Scotland is home to more than 100 distilleries producing whisky that ranges in flavour from oily and peppery to delicate and floral. They are all made using the same underlying processes of fermentation, distillation and maturation. So how can they taste so different? Where they are made is a big clue. Like fine wines, whiskies vary according to region.
We think it’s the most beautiful part of Scotland. It’s certainly the most conducive to producing whisky. Our founder, George Smith, was the first licensed distiller to make whisky in Speyside in 1824, and now more than half of Scotland’s distilleries are based here. And who wouldn’t want to be? Speyside is all rolling hills and pine forest, with distilleries clustering loosely along the salmon-rich, crystal-clear waters of the River Spey.
Whiskies here tend to be rich, fruity and floral, but there are some that are light, sweet and youthful, and others that are well sherried and thick.
Over the decades, single malts at The Glenlivet and most other Speyside whiskies have slowly evolved from being more robust and peaty to being sweeter and lighter. That’s how all our tastes have changed.
Scotland’s biggest region, stretching from the north-west of Glasgow up to the northern islands, features towering peaks, gentle glens, lochs and coastal scenery. The large number of distilleries here produce a variety of styles, but overall the whiskies tend to be more robust, spicy and intense than Speyside varieties.
The big flavours in Highland whiskies are a matter of tradition. Distilleries in other parts of Scotland, notably the Lowlands region, had access to plenty of barley and so developed big, tall stills that could produce large volumes of spirit. But in the Highlands, barley was scarce so distilleries here only had need for smaller stills. Smaller stills allow oilier, heavier alcohols to move into the neck of the still and condense. These make the resulting whisky richer and more obviously flavoured.
Whiskies from areas within the Highlands region share further characteristics. Northern Highland whiskies are often full, rich and cereal sweet, while those from the south are usually slightly lighter, more dry and fruity. Eastern Highland whiskies are full, dry and very fruity, while the full and pungent whiskies from the west tend to be reminiscent of Islay varieties with their peat and smoke. A diverse bunch, indeed.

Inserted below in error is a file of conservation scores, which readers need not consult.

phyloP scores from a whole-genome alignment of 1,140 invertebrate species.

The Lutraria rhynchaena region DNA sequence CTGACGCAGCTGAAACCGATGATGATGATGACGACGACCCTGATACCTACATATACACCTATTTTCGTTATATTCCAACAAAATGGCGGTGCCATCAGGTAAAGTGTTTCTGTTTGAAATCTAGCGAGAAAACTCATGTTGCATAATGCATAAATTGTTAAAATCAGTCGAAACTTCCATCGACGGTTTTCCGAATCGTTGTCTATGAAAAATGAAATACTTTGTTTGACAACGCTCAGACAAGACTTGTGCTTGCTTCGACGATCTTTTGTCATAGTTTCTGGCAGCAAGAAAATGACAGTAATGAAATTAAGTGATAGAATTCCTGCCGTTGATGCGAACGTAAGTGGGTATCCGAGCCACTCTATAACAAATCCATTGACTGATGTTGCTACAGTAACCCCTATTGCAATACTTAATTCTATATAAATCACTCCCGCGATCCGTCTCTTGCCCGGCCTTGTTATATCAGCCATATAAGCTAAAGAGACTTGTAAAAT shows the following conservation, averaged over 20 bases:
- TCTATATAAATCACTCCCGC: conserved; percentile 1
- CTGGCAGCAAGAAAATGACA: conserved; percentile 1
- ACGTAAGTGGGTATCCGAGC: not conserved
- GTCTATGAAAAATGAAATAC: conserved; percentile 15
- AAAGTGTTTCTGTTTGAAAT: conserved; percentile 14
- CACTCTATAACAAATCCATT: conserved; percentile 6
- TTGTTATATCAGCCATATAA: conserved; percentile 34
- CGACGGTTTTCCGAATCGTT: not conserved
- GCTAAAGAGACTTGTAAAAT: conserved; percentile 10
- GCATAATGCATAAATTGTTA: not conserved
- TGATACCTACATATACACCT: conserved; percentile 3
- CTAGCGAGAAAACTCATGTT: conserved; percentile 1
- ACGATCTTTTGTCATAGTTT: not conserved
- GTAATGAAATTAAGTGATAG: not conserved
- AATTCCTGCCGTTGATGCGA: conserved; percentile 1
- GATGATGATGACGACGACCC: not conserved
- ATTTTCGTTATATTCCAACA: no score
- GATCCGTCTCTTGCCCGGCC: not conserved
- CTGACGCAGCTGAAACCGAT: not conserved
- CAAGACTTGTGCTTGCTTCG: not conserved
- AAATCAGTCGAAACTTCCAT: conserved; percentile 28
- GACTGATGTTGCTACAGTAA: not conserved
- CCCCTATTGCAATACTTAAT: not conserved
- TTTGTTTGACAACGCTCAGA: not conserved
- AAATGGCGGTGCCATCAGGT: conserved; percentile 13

Unlike in Speyside, there are only a few distilleries still working in the Scottish Lowlands region. Known more for its farming, the land here is wide and fertile, with vast fields ideal for cultivation bordered by low hills and patches of trees.
Most Scottish distilleries, including The Glenlivet, double distil their whiskies. But in the Lowlands, whisky is traditionally triple distilled. This makes Lowland whiskies close in style to Irish whiskeys. The tall stills and lack of peat make for a lighter, more floral spirit. As they are usually quite mellow, they make a good aperitif.
Say the word “Islay” to most whisky aficionados and you’ll hear “peat” in response. This small island in the Inner Hebrides is flat and consists mainly of peat, which the distilleries use as fuel for malting barley. This adds a strong smoky, peaty flavour to the whisky, very different from most Speyside whiskies. The island is also lashed by sea winds and rain and this has an impact on its whisky, too, in salty, seaweedy flavours. Islay whiskies are known for being the strongest flavoured of all Scotch whiskies. It’s good to remember, though, that only half of the distilleries on Islay make peated whisky. Indeed many of the locals drink unpeated or very lightly peated whisky. In the north of the island you’ll find plenty of fruit and refinement – in the whisky and the locals.
A scant few distilleries still operate in Campbeltown, which lies near the end of the Mull of Kintyre peninsula on the west coast. The whiskies here are very distinctive from Speyside and other regional Scotches.
The whiskies are full-bodied, with a depth of flavour and a slightly salty finish from the sea air making its way through the casks. The lack of trees on the Mull of Kintyre means they rely on peat, so smoky, vegetal flavours are also conspicuous.
Even with all these varieties across Scotland, there’s still only one place you can find the one that started it all: Glenlivet, Speyside. Home of The Glenlivet.